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Playground Studio

Designed by Foreign Policy Design Group | Country: Singapore

“A re-branding project for a music laboratory with a philosophy that music is part and parcel of life, even a storm breaks out in notes. Business cards and letterheads using ink stamps and recycled color papers easily obtainable at the local stationery stores. They can be printed on a need basis – a truly sustainable and green effort without exercising the printing press.”

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Wanderlust

Designed by Foreign Policy Design Group | Country: Singapore

“Wanderlust as the dictionary defines, is a strong innate desire to travel.

The custom made logotype expresses the feeling of dreaminess, fantasy and the discovery of the surreal landscape of a new world. The dash lines evoke the impulse to join the lines, as with the impulse to travel. The act of joining the lines is also analogous with the marking of lines from point to point, like a traveler would do on his map to plan/track his route.

The airmail tricolor band is synonymous with traveling and correspondence – the conveyance of the emotions and thoughts kindled during a journey via mail.

Various forms of ephemerals and keepsakes experienced during a journey were carefully studied, considered and deployed onto the collateral set. Bus ticket for rate cards; air ticket for brochure inserted into an Air-ticket Wallet; notebook aptly named ITINERARY as a multi-purposel room-directory/guide book/journal for the guests, etc.”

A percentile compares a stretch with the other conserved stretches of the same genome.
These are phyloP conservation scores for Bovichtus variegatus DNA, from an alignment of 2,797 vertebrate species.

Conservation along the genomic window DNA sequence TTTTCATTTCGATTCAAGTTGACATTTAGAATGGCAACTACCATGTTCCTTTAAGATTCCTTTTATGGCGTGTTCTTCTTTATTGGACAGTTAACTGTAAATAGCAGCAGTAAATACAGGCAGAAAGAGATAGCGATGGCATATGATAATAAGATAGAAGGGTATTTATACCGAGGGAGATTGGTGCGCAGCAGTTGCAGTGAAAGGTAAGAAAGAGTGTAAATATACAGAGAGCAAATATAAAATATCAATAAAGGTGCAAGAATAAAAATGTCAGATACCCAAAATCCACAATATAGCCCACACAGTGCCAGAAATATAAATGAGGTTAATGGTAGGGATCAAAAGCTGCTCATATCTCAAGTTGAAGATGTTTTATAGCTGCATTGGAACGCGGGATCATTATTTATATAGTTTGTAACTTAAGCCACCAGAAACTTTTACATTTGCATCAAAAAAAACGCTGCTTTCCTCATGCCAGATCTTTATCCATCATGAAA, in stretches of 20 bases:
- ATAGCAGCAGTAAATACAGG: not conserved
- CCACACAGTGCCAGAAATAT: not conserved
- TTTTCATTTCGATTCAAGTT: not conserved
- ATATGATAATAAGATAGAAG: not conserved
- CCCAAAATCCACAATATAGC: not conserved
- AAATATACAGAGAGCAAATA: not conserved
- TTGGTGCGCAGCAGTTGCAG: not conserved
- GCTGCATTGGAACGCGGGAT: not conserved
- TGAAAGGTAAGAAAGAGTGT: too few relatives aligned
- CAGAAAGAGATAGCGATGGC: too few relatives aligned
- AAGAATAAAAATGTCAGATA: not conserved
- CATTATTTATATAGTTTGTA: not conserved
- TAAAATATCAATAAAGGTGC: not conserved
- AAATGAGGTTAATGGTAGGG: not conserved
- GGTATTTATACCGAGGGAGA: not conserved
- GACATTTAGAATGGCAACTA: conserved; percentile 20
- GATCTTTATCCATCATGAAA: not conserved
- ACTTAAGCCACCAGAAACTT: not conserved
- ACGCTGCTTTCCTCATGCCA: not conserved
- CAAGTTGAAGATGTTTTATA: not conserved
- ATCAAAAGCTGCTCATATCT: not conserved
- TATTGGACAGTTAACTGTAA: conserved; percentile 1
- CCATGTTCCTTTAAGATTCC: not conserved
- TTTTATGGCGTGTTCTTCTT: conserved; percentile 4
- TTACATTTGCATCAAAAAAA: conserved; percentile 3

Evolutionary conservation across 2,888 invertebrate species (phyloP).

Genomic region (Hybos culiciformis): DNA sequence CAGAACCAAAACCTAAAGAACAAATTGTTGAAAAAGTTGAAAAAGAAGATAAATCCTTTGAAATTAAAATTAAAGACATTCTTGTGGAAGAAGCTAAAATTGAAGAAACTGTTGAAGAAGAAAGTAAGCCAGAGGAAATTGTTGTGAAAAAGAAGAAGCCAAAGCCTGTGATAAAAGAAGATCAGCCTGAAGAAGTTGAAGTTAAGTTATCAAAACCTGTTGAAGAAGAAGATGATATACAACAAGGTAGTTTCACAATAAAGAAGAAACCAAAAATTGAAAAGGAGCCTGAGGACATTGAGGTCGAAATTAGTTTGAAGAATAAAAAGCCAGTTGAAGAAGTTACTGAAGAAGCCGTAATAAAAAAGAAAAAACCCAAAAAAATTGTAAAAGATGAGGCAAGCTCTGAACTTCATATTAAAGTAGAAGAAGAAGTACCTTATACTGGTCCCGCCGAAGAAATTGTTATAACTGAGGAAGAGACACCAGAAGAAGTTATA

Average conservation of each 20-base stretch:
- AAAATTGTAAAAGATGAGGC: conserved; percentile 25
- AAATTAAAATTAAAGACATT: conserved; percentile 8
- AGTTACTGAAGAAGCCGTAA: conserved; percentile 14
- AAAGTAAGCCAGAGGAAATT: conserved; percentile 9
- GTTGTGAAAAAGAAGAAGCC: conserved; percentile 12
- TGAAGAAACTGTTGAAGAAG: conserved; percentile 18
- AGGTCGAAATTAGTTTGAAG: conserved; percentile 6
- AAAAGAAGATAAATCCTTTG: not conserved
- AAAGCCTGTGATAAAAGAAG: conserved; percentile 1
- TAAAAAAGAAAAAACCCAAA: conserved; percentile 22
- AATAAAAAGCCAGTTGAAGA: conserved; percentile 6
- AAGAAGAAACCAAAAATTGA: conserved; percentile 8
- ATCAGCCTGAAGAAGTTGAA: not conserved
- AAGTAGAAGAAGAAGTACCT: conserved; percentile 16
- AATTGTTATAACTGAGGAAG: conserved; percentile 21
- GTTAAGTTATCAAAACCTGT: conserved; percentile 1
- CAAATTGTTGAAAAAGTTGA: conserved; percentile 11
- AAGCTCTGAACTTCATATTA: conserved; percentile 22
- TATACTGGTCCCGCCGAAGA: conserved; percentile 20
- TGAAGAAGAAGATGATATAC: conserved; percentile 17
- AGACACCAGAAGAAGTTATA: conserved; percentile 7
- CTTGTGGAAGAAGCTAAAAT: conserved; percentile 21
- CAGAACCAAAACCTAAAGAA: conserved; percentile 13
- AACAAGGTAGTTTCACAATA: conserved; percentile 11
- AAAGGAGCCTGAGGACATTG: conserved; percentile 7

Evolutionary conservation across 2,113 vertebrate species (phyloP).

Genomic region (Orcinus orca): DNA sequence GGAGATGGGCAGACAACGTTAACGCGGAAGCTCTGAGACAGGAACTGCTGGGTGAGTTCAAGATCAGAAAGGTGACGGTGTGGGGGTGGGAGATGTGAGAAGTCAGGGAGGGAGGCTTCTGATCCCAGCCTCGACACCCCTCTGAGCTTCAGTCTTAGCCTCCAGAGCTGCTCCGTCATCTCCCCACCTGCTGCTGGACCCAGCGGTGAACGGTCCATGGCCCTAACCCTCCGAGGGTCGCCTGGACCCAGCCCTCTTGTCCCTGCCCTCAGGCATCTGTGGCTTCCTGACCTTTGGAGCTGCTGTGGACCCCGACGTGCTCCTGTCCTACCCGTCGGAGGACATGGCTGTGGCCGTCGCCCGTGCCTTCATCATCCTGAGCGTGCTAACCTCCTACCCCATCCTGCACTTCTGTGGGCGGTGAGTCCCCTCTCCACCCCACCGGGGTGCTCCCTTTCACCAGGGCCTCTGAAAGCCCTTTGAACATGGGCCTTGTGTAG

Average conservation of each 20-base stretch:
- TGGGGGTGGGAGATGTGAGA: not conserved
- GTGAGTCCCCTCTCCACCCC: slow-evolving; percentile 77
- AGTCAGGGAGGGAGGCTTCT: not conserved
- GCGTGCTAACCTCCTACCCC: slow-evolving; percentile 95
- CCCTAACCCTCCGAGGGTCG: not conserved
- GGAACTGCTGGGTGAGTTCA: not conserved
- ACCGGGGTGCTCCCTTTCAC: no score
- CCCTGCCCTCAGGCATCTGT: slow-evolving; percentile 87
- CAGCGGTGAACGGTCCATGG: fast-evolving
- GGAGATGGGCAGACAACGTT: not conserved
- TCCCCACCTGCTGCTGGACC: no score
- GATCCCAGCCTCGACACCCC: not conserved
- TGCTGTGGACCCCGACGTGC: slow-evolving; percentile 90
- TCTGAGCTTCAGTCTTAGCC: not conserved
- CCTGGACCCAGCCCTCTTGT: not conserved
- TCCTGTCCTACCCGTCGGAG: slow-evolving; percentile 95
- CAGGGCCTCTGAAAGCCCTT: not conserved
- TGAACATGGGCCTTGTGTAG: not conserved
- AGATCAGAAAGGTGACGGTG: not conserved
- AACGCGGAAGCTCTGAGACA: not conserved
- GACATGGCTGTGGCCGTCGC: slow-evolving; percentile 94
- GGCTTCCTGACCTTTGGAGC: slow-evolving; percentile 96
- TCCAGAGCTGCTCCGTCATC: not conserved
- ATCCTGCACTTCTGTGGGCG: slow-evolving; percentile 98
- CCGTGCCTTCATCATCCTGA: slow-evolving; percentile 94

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Cocotte

Designed by Foreign Policy Design Group | Country: Singapore

“Cocotte is a French restaurant located in the fascinating Little India neighborhood in Singapore. The food is unpretentious home-style french cooking dished out in communal sharing portions. The Cocotte logo takes its inspiration from old-style local French eateries and hand-painted signage. Rough-looking weathered menu boards with newsprint menus to further convey the simplicity, the down-to-earth and unpretentious personality. As a reminder of the good times eating and drinking at this super laid-back establishment, the business card is a wine cork that the guests can take home after enjoying all the good food and wine.”

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The Roof

Designed by Foreign Policy Design Group | Country: Singapore

“The identity of The Roof bar is very much inspired by wheat-paste-glued posters on the streets of old Shanghai back in the days, plus elements from the current architecture of the hotel. The idea of such posters is replicated with the vintage newspaper adhering to recycled wood using a modern version of the wheat-paste-like glue. The use of the wood takes cue from the hotel’s windows and wooden decks of the rooftop – which are wood reused from these 1930s old buildings & warehouses in Shanghai.”

Paper: Newsprint

Non-paper Materials: 5MM Treated Plywood Boards

Special Processes: Aging the wood with sun, bleach, water etc and treating it to maintain that look. Adhering paper to aged wood using wheat-paste-like glue